Effects on an integrated reading and music instructional approach on fifth-grade students’ reading achievement, reading attitude, music achievement, and music attitude.

Andrews, L.J. (1997). Effects on an integrated reading and music instructional approach on fifth-grade students’ reading achievement, reading attitude, music achievement, and music attitude. (Unpublished doctoral dissertation). University of North Carolina, Greensboro, N.C.

Abstract:

The researcher conducted a study to determine if integrated reading and music instruction had an effect on students’ reading and music achievement and on their attitudes toward reading and music. The study included a treatment group and control group. Both groups received separate reading and music instruction, while only the control group received integrated music and reading instruction twice a week. The researcher delivered this instruction in the context of the students’ regular reading classes. Results showed the treatment group had a significantly more positive attitude toward reading and music than the control group at the end of the study. No significant differences were found on reading or music achievement between the groups.

Key Findings:

Students receiving integrated reading and music instruction had a significantly more positive attitude toward reading and music than the control group at the end of the study. No significant differences were found on reading achievement or music achievement between the groups.

Significance of the Findings:

Integrated reading and music instruction affected students’ positive attitudes toward music and reading. However the integrated reading and music instruction made no difference in the reading or music achievement of the students. Such findings may be of interest to educators who are considering integrated or more traditional methods of music and reading instruction.

Methodology:

The study involved two fifth grade classrooms each with 29 students. During the research, which lasted eleven weeks, both classes received reading instruction from the same reading teacher as well as comparable music instruction twice a week delivered by the researcher. Twice a week, during their regular reading instructional period, one of the classes (the treatment group) also received 20 minutes of music integrated reading instruction from the researcher. The other class (the control group) did not receive this integrated instruction. The researcher assessed all participants at the beginning and end of the research period using the Music Attitudes Profile, Elementary Reading Attitude Survey, Silver Burdett Music Competency Test Book 5, and the Vocabulary and Reading Comprehension subtest of the Iowa Test of Basic Skills. To assess previous music training, all participants completed a Music Background questionnaire.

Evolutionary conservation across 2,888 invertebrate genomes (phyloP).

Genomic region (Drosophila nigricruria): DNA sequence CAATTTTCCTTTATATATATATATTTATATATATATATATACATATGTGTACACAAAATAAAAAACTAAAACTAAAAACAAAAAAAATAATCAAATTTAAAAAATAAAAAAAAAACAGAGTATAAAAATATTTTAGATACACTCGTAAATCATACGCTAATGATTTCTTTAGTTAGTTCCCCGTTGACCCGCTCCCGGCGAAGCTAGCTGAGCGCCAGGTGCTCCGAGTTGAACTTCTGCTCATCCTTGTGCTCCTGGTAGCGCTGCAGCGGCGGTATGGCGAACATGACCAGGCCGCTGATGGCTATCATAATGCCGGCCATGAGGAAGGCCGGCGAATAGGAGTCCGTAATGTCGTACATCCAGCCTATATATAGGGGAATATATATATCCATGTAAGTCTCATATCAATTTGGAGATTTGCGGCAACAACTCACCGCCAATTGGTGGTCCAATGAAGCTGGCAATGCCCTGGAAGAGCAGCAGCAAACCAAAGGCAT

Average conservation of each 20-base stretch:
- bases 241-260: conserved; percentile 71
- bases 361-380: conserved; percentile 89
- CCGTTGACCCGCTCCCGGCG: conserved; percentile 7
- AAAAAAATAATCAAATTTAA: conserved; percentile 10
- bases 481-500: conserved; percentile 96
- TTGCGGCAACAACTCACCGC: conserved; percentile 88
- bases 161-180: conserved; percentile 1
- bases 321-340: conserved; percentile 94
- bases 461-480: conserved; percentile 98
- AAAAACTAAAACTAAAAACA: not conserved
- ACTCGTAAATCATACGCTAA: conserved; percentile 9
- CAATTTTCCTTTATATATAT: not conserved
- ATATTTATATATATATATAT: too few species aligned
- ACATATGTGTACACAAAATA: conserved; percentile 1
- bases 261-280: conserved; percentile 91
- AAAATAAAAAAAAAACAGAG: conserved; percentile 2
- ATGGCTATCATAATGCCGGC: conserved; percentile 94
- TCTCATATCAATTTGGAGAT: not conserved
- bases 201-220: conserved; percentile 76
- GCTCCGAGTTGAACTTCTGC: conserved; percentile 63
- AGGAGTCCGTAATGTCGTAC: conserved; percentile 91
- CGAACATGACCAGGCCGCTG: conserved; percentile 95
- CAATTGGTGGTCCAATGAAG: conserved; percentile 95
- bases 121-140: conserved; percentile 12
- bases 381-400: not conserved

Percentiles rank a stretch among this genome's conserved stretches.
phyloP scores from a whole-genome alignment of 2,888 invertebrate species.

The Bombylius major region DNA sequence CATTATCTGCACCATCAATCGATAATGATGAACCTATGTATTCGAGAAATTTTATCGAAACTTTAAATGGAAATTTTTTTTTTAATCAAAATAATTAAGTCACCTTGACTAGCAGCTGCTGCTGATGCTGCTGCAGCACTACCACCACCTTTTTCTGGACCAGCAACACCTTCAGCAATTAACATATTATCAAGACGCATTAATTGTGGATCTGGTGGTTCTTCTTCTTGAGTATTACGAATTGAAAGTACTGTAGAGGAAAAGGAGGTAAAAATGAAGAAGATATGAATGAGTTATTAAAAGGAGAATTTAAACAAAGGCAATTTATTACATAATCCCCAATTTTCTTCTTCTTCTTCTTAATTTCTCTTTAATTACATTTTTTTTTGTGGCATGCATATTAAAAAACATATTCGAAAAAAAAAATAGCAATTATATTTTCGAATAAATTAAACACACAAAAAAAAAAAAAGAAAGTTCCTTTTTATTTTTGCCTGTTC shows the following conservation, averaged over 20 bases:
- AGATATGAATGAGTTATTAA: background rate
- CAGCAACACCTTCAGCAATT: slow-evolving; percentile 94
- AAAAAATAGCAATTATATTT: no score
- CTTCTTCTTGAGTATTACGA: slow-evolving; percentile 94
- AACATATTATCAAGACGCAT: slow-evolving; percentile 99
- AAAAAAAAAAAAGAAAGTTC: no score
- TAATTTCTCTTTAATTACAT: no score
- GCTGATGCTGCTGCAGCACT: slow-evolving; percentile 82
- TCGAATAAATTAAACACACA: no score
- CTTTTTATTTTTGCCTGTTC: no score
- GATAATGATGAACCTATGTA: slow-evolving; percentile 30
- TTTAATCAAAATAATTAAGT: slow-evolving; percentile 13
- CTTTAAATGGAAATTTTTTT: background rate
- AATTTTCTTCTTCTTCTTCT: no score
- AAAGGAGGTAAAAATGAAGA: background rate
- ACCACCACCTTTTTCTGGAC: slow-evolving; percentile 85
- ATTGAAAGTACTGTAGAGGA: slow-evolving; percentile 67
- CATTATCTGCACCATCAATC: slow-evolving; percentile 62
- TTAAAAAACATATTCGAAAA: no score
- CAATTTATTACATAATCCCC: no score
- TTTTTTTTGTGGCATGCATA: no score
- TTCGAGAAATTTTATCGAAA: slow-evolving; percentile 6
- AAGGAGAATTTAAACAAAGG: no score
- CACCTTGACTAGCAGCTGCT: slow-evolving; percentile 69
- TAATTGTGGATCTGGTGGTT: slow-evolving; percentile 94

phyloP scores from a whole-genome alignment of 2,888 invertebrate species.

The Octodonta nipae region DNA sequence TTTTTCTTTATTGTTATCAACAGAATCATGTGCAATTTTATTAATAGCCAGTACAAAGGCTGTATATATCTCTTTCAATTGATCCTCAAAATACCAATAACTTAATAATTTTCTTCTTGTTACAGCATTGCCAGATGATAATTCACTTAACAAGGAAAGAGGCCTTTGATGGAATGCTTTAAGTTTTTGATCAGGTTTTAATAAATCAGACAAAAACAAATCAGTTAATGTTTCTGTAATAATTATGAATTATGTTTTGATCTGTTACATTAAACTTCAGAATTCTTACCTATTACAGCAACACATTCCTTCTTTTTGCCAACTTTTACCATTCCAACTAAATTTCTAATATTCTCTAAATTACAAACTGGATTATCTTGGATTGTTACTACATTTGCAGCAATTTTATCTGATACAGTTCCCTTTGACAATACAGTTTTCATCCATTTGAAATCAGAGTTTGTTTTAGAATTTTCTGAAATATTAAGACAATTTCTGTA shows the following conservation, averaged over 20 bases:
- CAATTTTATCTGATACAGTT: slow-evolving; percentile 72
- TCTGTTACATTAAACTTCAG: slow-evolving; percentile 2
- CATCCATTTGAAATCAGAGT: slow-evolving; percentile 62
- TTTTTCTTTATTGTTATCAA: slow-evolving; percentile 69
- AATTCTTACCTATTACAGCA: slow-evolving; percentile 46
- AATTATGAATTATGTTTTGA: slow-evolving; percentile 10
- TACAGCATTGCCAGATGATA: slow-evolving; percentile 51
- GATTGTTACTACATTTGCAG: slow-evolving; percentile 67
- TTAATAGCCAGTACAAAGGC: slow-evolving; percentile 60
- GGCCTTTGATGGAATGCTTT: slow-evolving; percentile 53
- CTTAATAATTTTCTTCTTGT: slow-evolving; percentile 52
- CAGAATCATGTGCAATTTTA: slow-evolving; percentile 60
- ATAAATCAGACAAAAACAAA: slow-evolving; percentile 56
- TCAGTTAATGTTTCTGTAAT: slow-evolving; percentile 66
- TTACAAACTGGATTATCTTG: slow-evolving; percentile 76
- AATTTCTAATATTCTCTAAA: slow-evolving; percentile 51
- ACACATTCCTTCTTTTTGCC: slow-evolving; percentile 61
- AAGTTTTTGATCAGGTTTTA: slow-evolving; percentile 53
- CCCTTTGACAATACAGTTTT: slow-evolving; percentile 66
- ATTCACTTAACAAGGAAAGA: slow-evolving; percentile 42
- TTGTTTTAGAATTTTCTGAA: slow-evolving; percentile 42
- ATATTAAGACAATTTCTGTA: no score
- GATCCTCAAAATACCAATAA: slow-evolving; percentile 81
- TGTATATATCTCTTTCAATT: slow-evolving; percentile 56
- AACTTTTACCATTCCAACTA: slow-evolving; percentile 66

The researcher conducted t-tests and multiple analyses of variance (MANOVAs) to assess differences between the treatment and comparison groups in reading achievement, music achievement, reading attitude, and music attitude.

In analyzing the pre-assessments, the researcher found that there were no significant differences in the reading achievement, music achievement, and music attitudes between students in the treatment and control groups. However, the treatment group had significantly higher reading attitude scores than the control group.

Limitations of the Research:

Participants were not randomly assigned to the treatment and control groups and additional differences between groups beyond attitudes toward reading may have been present at the start of the study. Additionally, the novel presence of the researcher in the reading classes where she delivered integrated music and reading instruction may have influenced students’ attitudes about the subjects.

Questions to Guide New Research:

Would similar results occur if students were randomly assigned to the conditions? Would similar results occur if students’ regular teachers provided integrated music and reading instruction?